So already we see prefigured many of the themes and tropes of the modern fantastic from Hoffmann to our current masters of the Literature Fantastique: doubles, plurality of souls, shamanistic time travel, other worlds, etc. He tells us in his travel around Europe that the “country that has the most ghosts, to the point that people are amazed to see an ethnologist studying the phenomenon and lore, it’s the Iceland!” After that, comes the Norway, the United Kingdom, and other countries. He sent a team of journalists who met a ghost hunter in Iceland, dressed for the ritual of expulsion of the ghost as if it were just a daily routine for the Icelander. Looking at American TV here in the States one finds the same thing with SyFy’s Ghost Hunters, or the Travel Channel’s Ghost Adventures, etc.. These 21Century ghost hunters pursue haunted houses, office buildings, court houses, prisons, asylums, etc. in search of the living revenant. They use advance imaging cameras, infra-red, sound equipment, specialized magnetic and ion capturing systems, a whole gamut of electronics to supposedly capture ghosts in these localize places. And, millions of viewers tune in every week to see the latest apparition chase some hunter around, or manifest bite or claw marks on their chests or arms, completely convinced that their in touch with either dead people or demons. What’s even stranger they make a living doing this…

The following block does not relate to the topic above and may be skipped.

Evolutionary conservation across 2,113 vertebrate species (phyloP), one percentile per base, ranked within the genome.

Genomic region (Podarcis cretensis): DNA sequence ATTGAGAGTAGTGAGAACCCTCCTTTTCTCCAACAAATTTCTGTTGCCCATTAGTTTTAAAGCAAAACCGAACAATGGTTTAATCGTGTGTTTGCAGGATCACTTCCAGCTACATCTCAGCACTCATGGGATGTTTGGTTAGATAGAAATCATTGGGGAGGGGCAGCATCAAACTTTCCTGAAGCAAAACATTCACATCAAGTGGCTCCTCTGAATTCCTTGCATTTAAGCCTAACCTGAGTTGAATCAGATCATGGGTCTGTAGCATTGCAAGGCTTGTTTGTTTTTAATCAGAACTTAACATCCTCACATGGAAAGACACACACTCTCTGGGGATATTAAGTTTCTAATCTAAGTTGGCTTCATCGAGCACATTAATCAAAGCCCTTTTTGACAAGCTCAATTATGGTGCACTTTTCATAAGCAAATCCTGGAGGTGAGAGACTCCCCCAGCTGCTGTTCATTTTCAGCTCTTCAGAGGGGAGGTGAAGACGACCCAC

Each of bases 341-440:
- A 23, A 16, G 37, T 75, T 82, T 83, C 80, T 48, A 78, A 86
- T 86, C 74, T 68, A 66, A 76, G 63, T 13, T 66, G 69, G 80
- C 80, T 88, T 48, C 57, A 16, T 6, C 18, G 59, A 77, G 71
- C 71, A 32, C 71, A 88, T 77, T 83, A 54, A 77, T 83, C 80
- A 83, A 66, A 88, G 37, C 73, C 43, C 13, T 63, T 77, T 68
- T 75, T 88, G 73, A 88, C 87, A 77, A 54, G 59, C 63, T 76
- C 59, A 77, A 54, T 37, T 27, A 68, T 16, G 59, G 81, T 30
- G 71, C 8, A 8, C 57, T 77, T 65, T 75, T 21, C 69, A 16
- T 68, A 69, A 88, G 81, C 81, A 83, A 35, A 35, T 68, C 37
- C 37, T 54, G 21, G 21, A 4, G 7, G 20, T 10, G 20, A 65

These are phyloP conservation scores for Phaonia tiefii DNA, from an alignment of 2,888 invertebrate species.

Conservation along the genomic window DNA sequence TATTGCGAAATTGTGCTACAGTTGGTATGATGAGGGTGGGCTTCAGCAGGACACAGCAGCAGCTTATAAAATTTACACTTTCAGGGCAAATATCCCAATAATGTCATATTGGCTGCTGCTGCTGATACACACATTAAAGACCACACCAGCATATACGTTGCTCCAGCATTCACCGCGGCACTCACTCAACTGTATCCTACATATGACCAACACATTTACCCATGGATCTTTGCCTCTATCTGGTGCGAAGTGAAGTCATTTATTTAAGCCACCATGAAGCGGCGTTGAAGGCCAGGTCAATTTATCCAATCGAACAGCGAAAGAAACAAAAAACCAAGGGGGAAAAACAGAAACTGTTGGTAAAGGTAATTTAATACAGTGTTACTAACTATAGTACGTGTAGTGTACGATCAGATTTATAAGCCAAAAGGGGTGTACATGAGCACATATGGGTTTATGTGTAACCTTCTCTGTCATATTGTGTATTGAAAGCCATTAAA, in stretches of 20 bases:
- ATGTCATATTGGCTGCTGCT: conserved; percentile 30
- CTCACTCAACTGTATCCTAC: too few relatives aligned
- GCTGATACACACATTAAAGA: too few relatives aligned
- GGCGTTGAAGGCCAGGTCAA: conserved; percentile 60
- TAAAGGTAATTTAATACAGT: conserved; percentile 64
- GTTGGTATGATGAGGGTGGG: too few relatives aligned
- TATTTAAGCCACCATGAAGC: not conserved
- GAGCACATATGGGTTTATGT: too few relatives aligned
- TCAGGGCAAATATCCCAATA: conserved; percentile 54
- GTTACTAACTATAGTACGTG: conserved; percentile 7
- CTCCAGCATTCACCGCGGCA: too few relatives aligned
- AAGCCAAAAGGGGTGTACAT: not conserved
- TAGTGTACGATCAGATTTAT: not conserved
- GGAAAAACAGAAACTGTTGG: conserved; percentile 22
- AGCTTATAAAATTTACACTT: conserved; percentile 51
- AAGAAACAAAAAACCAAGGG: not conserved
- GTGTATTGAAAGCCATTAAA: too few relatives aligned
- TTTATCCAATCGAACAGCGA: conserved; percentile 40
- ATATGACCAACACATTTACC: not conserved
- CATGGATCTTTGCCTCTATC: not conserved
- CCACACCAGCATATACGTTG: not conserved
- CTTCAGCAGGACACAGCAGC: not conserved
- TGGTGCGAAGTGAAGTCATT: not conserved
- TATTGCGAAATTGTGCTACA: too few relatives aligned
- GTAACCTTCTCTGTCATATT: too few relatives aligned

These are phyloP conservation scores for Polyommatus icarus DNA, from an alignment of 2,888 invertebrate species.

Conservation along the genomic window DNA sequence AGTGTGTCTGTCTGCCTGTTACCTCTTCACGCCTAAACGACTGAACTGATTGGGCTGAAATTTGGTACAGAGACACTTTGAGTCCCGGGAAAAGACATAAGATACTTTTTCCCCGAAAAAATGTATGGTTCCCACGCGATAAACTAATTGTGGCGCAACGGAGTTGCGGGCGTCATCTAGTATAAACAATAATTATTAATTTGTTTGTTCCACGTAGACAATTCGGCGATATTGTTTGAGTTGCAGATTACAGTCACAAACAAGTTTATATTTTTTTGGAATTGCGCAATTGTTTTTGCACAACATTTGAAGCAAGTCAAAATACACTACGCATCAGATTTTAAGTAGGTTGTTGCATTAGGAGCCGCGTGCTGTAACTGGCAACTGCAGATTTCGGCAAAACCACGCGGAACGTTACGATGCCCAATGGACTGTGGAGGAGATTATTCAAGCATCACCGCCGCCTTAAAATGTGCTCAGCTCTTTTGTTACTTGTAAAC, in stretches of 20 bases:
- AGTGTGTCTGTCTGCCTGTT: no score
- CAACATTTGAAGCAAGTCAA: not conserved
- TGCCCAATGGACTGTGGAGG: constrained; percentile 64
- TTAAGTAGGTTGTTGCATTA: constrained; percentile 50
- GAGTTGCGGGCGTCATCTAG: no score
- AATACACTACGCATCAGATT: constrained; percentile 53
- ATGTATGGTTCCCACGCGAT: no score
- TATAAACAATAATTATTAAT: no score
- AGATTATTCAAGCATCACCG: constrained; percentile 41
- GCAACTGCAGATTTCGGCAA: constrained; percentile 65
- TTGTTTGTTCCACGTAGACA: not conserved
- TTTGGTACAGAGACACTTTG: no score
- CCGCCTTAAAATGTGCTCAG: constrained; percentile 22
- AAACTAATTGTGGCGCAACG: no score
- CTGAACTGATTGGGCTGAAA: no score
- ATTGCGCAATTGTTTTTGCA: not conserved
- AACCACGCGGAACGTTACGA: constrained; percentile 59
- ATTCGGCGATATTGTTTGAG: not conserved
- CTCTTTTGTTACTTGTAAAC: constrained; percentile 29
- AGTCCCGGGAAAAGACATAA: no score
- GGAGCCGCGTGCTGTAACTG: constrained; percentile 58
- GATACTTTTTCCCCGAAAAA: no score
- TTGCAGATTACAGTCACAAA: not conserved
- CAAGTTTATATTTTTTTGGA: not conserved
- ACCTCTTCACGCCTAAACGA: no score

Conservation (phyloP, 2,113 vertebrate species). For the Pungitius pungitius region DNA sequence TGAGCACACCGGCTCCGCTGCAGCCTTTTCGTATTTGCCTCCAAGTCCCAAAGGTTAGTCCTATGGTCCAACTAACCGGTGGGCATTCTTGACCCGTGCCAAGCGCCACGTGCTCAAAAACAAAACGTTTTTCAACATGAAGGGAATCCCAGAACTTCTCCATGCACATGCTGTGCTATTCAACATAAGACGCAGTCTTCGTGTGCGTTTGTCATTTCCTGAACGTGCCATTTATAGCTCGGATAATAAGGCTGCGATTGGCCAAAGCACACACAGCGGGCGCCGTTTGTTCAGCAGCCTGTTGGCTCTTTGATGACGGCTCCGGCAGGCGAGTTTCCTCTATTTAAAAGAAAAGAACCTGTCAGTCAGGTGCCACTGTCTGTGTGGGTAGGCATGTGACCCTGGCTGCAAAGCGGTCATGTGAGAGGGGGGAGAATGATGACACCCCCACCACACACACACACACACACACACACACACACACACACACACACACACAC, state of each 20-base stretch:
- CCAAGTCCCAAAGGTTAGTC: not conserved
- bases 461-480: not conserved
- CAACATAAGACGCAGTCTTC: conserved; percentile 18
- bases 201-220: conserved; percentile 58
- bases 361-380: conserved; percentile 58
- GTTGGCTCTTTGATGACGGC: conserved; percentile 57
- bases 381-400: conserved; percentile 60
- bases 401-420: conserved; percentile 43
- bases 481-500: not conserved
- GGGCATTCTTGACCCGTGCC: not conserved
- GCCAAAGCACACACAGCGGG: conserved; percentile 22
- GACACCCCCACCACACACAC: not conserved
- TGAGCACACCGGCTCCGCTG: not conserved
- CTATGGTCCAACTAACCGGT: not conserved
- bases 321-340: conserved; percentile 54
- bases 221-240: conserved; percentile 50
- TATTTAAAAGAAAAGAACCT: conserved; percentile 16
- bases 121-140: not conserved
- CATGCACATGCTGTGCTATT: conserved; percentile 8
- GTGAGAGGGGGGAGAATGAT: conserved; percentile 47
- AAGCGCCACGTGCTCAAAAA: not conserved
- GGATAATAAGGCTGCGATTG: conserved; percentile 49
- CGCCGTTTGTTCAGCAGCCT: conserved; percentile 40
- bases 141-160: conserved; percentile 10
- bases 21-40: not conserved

When asked about these hunters in Iceland he laughed and said:
Except that this isn’t the fantastic! This is part of their daily lives. There are several decades, in the North of Iceland, the Government had decided to build a hydro-electric plant. A public survey was conducted. And public opinion overwhelmingly objected to the project, arguing that it was going to bother the genius of the waterfall…
Asked if he is a believer in ghosts he said: “I’m a Cartesian! We require proof, and so far there is only things that go bump in the night of ghost hunters and fools.” But he adds, “I still believe in literature, in the old ways that seem to live and live in our old tales… so who can say for sure, heh? And, both gods, demons, and ghosts vanish from the mind of man if we neglect them, allow them to disappear from our books, our texts… only then do they truly die the second death, banished from memory and time.”
The Weird and Eerie: Cosmic Alienage and the Strange and Anomalous Outside